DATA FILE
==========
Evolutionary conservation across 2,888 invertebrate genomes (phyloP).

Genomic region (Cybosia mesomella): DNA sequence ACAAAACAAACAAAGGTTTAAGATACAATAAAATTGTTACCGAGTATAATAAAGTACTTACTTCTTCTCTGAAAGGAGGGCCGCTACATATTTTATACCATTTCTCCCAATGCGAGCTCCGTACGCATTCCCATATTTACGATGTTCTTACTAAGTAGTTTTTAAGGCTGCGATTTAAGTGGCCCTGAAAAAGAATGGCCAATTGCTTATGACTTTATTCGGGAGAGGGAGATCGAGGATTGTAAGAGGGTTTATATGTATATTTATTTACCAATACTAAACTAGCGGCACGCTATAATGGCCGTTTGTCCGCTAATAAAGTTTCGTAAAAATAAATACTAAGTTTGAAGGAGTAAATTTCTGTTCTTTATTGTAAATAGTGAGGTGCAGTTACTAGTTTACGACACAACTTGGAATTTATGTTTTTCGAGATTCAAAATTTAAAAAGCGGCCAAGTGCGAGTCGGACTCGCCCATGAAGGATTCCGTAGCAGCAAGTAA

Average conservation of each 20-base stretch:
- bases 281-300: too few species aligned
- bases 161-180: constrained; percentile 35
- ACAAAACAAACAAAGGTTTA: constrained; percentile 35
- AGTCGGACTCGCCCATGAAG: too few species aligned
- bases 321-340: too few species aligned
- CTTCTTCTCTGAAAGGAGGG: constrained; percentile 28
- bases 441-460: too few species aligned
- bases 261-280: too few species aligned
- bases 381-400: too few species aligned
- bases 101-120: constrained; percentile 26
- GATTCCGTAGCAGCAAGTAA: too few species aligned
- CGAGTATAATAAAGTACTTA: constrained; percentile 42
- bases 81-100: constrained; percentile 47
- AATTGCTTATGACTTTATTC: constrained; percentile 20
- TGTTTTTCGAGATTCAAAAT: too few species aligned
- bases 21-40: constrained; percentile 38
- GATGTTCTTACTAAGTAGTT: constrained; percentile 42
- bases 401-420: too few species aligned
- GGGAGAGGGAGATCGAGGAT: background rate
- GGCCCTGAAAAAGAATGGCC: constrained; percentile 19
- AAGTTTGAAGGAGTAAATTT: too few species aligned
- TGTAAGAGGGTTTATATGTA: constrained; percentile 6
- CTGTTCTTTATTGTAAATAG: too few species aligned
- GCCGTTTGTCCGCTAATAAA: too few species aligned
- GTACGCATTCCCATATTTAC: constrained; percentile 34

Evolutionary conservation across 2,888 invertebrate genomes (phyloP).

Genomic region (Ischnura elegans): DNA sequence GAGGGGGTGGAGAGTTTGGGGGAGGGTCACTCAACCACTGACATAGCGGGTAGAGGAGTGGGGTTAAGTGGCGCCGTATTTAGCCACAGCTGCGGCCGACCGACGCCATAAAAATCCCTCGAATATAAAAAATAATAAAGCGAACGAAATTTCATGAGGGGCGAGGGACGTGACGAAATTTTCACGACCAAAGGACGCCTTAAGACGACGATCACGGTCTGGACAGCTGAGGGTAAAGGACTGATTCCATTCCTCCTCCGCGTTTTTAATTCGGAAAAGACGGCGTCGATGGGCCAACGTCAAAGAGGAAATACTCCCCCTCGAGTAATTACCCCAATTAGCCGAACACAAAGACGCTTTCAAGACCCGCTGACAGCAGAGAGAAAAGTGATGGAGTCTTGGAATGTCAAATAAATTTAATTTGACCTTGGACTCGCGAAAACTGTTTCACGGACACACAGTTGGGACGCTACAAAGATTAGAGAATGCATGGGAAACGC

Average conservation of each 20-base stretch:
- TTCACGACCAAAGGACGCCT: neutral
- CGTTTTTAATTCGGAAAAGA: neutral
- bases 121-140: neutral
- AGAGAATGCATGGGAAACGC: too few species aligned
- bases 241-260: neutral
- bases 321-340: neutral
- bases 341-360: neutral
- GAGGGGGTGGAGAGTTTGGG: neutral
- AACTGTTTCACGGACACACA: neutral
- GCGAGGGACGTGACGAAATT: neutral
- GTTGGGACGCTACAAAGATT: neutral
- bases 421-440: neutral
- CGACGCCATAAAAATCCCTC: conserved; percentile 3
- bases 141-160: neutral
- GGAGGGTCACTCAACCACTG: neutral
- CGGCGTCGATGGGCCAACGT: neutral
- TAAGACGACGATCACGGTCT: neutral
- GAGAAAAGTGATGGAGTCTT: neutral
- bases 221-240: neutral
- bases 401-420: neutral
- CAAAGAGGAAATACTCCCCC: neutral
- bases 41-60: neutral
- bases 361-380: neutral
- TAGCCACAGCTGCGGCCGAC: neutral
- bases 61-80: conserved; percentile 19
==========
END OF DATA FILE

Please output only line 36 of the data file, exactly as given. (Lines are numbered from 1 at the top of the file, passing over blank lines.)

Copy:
- bases 241-260: neutral